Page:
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That may well be the case, and that may well be the wish of this Assembly; but we are not at that point yet. In fact, we are still quite some time away from that point. If it is the wish of the Assembly to change the committees around, then so be it, and Mr Moore's motion can again be put to the vote on the floor of the Assembly. But, for the moment, as I said, the Public Accounts Committee is not the appropriate committee to be looking at this matter; Mr Moore's committee is, and Mr Moore is the person who has raised this matter, who took the running on it and who did not come out of it too well. I know that Mr Moore has quoted the Labor Party as having been critical of his stance. As I recall it, my only criticism was to point out that the taxi industry was already subject to the Trade Practices Act and that I was not about to spend $48m on a useless exercise of buying back all the taxi plates. I commend my amendment to the Assembly because I think it is the more appropriate way for us to proceed if it is the view of the Assembly that this matter does warrant the kind of attention that Mr Moore, and only Mr Moore, suggests is needed.

MR DE DOMENICO (Minister for Urban Services and Minister for Business, Employment and Tourism) (11.14): Mr Speaker, I have been very interested in the debate so far. It is ironic that there have been more flick passes in it than at the Melbourne Cricket Ground on a Saturday afternoon. It seems that everybody is using the terms “flick pass” and “passing it from one to the other”. Let us have a look at the situation. There is no doubt that we need to do something about the taxi industry in the ACT. We keep talking about it. Successive governments have said, “Yes, we need to look at it”, and all sorts of things; but no-one has been prepared to make a decision yet, which is a bit of a worry, I have to say.

It is true that there are 202 taxi plates and that the current going price is about $240,000 each, or a total of $48m worth. There is no reason to believe, though, that there is any inclination for there to be higher taxi fares in the ACT than in any other part of the country. Neither Mr Moore nor anybody else is suggesting that we are going to do things overnight. No-one has a chainsaw in each hand, ready to change things for the sake of changing. Obviously, any service that is out there will change. We need to look at the situation of making it better for the community that it is there to serve and what effect, if any, the change, if it occurs, will have on the investors in the industry. It seems to me very appropriate that, as we reach the year 2000 and we are talking about the positioning that Canberra will have in terms of the Sydney Olympics, one of those industries that become very important in that sort of situation is the taxi industry.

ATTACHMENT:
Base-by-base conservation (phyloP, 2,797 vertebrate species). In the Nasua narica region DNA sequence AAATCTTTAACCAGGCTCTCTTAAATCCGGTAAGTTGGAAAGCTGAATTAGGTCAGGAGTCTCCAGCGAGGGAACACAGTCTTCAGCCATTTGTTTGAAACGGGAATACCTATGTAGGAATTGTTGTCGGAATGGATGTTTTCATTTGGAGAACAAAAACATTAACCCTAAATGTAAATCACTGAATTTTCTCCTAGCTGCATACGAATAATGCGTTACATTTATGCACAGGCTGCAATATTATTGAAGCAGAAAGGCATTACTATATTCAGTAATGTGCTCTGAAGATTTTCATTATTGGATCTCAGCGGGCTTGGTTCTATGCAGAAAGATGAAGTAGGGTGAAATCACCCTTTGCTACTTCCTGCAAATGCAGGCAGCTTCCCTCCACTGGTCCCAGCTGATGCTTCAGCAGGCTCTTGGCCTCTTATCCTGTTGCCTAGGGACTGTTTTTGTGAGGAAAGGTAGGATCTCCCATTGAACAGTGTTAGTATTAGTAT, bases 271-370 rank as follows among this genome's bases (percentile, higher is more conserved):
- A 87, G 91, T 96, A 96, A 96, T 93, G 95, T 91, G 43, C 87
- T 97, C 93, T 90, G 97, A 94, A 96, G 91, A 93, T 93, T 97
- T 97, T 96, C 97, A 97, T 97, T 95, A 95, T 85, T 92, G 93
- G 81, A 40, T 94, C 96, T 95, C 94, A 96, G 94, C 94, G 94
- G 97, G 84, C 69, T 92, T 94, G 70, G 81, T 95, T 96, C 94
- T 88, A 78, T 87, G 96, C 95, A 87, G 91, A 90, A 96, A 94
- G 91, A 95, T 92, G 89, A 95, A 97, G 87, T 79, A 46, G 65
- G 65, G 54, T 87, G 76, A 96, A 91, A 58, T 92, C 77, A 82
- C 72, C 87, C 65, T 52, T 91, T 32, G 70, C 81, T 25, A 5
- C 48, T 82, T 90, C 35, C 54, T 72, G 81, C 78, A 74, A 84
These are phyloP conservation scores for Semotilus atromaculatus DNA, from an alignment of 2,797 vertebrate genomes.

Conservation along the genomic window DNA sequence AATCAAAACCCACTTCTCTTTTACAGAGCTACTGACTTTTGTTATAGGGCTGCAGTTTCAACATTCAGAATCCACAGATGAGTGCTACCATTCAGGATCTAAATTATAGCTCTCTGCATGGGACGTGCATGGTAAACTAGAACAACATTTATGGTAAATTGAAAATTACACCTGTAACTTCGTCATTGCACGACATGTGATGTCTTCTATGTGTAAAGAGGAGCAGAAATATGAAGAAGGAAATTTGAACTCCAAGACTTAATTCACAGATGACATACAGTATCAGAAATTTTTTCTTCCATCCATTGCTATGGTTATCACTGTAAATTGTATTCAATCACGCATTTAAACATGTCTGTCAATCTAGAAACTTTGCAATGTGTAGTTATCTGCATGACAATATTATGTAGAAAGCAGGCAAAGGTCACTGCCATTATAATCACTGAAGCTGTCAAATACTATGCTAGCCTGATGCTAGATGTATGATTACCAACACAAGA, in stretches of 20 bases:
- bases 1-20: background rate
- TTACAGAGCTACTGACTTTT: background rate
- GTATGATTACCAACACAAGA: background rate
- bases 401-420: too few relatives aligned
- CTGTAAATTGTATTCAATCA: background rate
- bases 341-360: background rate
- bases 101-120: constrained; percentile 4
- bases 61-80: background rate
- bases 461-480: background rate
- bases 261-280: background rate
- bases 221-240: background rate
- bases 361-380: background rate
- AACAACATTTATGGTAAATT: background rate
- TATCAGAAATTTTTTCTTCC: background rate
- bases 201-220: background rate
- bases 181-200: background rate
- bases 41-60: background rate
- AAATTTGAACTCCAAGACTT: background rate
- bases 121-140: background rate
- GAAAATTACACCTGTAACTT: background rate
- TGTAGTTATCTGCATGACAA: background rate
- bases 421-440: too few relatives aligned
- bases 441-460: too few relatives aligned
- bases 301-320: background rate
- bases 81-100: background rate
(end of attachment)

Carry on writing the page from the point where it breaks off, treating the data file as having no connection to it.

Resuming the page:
I have listened to the debate about which committee is the appropriate one for it to go to. To be very honest, I do not care which committee it goes to at this stage, as long as we do something about it. But it seems to me that I am also hearing whispers about negotiations for changing the terms of reference of another committee that this Assembly has approved - the Tourism and ACT Promotion Committee - to make it the Tourism and Economic Development Committee. I have to say that that makes a lot of sense. As a former member of the Planning Committee, I would be very concerned if this Assembly were to lump onto that committee right now this very important inquiry. At last count, that committee had met about 137 times on the very important issue of planning - - -

Mr Wood: It will meet more often now.

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